Just say no to backward compatibility!
Backward compatibility is one of many banes of programmers existence. When you’re going through a program and ask “Why do you have code to support a 3-5 year old version of this software?” the answer almost always is “Because of backwards compatibility”. Sometimes you can look at the code and realize that the only way a person would run into a situation where it is needed is when they’ve updated to the newest version, in other words the code doesn’t need to exist.
Is this a pointless rant? Nope, not at all. Code that’s quite vulnerable stays in programs and isn’t removed under the guise of backwards compatibility. If you don’t know what backwards compatibility is, it’s simply supporting older versions of code that your code is dependent on. One example is PHP. The actual codebase for PHP has extremely ancient code, because if they remove it anything that’s ever used it could break.
So, if we get rid of backwards compatibility how are we supposed to stop the web from breaking when one piece of software is reliant on a language or a framework for a certain piece of code? It’s extremely simple — you deprecate the code and then give 3 months to 6 months for everyone to get their code up to date and do as many press releases that the web will break on a certain date if companies do not comply. Yes, I realize this is a tiny bit of backwards compatibility, but it’s needed to keep the web functioning. The sites that break, well, I wouldn’t want to use a site that can’t update their codebase in six months. Yes, I know certain functions are widespread like a plague across millions of lines, but you can easily search and replace all areas automatically with say grep. We should not be held hostage to other companies or users failures to understand why they shouldn’t use a certain bit of ancient code Internet Explorer 6 or IE at all for that matter.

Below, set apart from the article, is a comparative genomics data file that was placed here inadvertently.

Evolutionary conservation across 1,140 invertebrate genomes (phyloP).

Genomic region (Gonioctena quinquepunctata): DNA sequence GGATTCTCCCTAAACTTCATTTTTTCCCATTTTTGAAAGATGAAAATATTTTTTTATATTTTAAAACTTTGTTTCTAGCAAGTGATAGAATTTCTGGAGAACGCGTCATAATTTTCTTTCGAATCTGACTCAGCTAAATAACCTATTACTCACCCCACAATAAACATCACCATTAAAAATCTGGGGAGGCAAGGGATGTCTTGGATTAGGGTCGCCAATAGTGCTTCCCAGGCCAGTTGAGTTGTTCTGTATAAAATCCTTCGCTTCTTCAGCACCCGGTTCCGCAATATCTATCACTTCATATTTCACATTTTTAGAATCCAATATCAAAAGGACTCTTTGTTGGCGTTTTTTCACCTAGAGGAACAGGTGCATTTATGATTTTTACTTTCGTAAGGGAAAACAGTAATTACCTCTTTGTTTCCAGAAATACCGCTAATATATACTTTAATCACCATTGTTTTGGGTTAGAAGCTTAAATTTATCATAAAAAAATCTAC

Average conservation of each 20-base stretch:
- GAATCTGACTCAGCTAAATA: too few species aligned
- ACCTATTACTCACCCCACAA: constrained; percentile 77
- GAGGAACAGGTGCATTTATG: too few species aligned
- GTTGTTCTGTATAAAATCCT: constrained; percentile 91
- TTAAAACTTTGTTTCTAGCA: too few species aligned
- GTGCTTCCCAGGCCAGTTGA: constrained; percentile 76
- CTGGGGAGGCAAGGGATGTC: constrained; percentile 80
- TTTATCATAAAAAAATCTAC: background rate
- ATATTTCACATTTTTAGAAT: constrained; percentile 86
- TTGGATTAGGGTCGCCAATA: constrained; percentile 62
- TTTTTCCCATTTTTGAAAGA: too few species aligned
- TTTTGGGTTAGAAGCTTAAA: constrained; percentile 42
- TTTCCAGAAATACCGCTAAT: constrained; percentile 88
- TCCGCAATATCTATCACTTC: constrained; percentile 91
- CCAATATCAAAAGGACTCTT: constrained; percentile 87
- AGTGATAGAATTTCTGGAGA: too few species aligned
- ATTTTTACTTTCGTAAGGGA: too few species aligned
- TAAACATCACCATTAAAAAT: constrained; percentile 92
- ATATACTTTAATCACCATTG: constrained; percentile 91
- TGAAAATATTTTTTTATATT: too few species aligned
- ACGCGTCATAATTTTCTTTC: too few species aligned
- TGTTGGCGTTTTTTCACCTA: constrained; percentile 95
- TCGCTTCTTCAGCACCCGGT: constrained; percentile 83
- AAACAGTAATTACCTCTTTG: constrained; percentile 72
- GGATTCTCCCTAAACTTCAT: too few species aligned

Making backwards compatibility enables people to keep using insecure code or code that needs to be removed due to programmers thinking it does something it actually doesn’t do, like the absurd PHP function magic_quotes which I believe has been completely removed from the PHP language. The sooner we force people to update their code, the sooner we hopefully can have nice things online. Right now just a few megabytes of code will have hundreds of security holes, which I know as a fact from helping customers at planetzuda.com.
We can write slimmer code that is usable and not millions of lines long mainly due to backwards compatibility. I am not going to get into object oriented programming and what I think of it today… I’ll save that for another day and another post.